- Experimentation leads to success.
- The great thing about experimenting is that I get to try again and figure out what will work.
- Everything is working. Even if this didn’t work out, I’m learning!
Failing versus Experimenting Is How You Keep Going
There was recently a brief convo about failing versus experimenting in Master Shopkeepers. A group member posted the following:
“I know that trial-and-error is a very costly, time-consuming, exhausting strategy at times, but I gotta tell ya….sometimes it leads to the greatest outcome. I think it’s important for us retailers to set ourselves up for surprises every now and then. Keeps the wheels turning!”
I responded with, “Yep! I have a podcast episode coming out soon on this topic. So many entrepreneurs let all the small and big failures define them. They don’t realize that THIS is what’s going to bring them success!”
I genuinely feel that one of the main reasons entrepreneurs “give up” on their businesses is that no one ever told them or modeled for them that experimenting leads to success.
The next time you’re in the middle of a failed launch, a failed business, a failed revenue stream, or a failed project, you’ll probably find yourself drowning in negative thinking and weighed down by negative thoughts. If that happens, listen to this episode again!
Instead of avoiding negative thoughts or shoving them into a dark corner of your brain…feel them. Process them with the three steps I’ve outlined in this post. And then thank your brain for trying to protect you.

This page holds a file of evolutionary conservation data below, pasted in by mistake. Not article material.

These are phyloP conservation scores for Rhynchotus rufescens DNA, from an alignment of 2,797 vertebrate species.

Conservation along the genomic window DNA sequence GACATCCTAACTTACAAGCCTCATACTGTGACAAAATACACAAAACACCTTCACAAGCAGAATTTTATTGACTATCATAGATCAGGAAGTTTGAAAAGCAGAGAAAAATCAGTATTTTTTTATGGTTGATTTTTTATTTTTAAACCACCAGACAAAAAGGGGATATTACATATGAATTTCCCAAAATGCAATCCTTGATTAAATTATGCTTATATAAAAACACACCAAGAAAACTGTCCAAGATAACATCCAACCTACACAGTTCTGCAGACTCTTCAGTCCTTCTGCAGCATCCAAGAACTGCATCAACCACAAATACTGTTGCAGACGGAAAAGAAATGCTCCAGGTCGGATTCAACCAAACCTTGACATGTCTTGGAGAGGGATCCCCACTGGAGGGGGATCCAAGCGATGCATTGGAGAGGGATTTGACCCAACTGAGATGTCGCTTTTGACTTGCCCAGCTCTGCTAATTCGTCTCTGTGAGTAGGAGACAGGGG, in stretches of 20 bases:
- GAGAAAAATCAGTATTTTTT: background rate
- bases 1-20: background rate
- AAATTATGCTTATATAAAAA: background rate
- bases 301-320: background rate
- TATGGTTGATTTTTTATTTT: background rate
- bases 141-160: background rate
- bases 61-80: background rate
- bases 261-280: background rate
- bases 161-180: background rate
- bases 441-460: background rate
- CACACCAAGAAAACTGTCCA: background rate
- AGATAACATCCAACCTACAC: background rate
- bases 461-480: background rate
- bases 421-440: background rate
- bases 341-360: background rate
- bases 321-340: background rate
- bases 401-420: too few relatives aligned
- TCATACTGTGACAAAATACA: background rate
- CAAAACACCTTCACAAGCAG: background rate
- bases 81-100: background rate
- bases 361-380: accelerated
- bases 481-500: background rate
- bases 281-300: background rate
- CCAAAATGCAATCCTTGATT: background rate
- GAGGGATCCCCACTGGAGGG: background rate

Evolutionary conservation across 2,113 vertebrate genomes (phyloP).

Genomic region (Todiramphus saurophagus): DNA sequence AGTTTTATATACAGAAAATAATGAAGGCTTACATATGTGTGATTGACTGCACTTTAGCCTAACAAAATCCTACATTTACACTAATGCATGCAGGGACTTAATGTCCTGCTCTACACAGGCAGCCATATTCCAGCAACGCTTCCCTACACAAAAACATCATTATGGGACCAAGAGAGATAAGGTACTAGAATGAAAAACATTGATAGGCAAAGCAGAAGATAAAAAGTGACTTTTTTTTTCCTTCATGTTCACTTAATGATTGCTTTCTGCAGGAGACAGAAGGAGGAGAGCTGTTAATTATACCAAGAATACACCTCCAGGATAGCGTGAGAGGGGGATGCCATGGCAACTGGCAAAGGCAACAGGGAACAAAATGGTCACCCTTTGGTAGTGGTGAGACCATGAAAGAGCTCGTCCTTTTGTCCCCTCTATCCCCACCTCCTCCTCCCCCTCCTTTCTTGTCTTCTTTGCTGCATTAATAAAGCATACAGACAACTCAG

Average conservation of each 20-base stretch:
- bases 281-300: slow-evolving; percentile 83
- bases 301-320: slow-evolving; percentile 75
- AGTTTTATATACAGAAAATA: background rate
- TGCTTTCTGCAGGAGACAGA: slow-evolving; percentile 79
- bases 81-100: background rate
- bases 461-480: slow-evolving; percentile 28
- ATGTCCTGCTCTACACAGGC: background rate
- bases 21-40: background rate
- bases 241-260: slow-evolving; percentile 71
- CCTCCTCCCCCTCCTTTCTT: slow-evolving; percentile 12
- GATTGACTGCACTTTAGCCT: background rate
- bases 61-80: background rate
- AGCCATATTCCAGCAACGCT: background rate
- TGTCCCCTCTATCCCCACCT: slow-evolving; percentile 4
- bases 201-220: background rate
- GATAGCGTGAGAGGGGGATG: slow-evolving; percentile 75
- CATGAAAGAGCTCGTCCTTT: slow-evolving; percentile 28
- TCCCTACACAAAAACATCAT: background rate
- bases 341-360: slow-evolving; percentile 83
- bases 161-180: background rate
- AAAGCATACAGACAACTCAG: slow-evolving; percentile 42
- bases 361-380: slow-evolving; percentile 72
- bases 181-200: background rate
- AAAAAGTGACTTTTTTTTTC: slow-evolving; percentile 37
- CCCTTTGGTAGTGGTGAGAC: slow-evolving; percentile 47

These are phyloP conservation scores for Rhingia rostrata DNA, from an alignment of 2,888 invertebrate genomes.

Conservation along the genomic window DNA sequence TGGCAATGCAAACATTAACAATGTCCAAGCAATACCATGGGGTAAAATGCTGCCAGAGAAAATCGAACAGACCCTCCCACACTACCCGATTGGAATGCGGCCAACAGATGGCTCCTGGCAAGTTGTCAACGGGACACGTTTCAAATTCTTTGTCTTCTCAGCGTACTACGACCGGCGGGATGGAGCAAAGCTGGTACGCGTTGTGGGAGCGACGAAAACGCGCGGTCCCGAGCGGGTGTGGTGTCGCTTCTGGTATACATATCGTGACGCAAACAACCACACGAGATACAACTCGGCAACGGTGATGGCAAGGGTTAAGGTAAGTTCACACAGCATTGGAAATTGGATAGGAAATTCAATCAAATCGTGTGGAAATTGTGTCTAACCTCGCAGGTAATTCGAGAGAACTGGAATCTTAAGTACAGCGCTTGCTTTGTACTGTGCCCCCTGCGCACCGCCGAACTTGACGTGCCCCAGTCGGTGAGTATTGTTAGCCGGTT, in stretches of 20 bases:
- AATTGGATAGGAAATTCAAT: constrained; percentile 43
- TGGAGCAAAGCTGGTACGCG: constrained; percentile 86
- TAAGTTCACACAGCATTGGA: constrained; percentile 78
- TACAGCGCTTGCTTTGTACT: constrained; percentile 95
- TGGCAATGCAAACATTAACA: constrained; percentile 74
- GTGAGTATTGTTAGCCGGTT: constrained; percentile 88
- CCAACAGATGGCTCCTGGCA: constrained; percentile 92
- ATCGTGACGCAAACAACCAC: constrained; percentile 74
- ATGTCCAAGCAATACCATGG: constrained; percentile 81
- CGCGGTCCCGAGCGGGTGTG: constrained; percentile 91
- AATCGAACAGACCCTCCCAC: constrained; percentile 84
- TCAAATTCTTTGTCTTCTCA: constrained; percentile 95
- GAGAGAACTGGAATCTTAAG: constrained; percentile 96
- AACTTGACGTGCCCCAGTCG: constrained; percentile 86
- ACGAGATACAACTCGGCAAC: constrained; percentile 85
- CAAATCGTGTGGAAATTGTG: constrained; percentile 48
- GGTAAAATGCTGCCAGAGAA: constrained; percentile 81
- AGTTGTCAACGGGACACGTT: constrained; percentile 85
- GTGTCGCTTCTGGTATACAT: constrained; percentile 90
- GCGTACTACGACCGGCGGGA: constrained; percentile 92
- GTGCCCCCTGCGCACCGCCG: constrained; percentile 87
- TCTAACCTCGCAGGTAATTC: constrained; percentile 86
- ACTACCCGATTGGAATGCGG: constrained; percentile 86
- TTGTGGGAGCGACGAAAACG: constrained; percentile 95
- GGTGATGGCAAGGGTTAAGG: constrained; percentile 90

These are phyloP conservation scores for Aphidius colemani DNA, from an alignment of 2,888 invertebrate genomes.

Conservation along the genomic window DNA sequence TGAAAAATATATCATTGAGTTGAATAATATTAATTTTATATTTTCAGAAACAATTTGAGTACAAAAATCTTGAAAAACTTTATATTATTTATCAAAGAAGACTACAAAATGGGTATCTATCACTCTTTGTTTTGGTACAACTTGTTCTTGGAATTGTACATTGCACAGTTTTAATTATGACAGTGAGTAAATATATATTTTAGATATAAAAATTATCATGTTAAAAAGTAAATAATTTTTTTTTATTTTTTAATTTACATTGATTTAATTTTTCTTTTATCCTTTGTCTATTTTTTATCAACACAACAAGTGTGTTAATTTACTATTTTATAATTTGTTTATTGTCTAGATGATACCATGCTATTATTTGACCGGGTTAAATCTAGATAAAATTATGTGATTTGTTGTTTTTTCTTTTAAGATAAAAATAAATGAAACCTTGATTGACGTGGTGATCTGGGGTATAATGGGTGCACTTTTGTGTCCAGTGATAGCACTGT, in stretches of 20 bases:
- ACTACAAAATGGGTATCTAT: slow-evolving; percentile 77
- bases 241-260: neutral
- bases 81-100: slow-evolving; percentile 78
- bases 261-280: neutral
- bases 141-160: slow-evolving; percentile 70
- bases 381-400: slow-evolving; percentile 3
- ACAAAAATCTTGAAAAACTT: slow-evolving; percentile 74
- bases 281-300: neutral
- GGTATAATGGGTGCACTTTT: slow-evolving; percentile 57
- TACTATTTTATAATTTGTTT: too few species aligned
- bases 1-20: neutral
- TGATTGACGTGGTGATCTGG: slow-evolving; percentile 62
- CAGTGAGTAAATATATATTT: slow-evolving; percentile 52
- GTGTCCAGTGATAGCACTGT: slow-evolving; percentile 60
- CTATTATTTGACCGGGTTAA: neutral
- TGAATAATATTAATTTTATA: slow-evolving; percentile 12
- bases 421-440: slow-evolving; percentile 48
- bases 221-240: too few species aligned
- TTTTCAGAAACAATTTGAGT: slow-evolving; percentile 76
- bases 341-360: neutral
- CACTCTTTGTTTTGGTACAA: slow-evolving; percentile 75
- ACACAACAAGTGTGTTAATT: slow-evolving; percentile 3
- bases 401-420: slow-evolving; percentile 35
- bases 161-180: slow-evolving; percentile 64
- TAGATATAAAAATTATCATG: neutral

From one entrepreneur to another: Are you willing to be uncomfortable trying?
Are you willing to let other people make comments and judge your journey?
Are you willing to have fun experimenting?
Failing versus experimenting might not seem like a big difference. But choosing to see your business as an experiment where you can try again without beating yourself up about failing? That thought process will help you become a resilient, happy, and ultimately successful entrepreneur.
- Join Master Shopkeepers, the only territory-protected retail training mastermind! You’ll get access to many valuable lessons & resources, coaching calls, and a vibrant community of your fellow store owners cheering you on.
- Other Savvy Shopkeeper Retail Podcast episodes on mindset & thought work:
- [01:22] Entrepreneurship Is An Experiment
- [02:17] How We Think About Our Failures is Exhausting
- [04:09] Step One: Identify Your Thoughts
- [06:22] Step Two: Learn That Failure Can Be GOOD
- [08:23] Step Three: Shift Your Thinking
- [09:30] Failing versus Experimenting Is How You Keep Going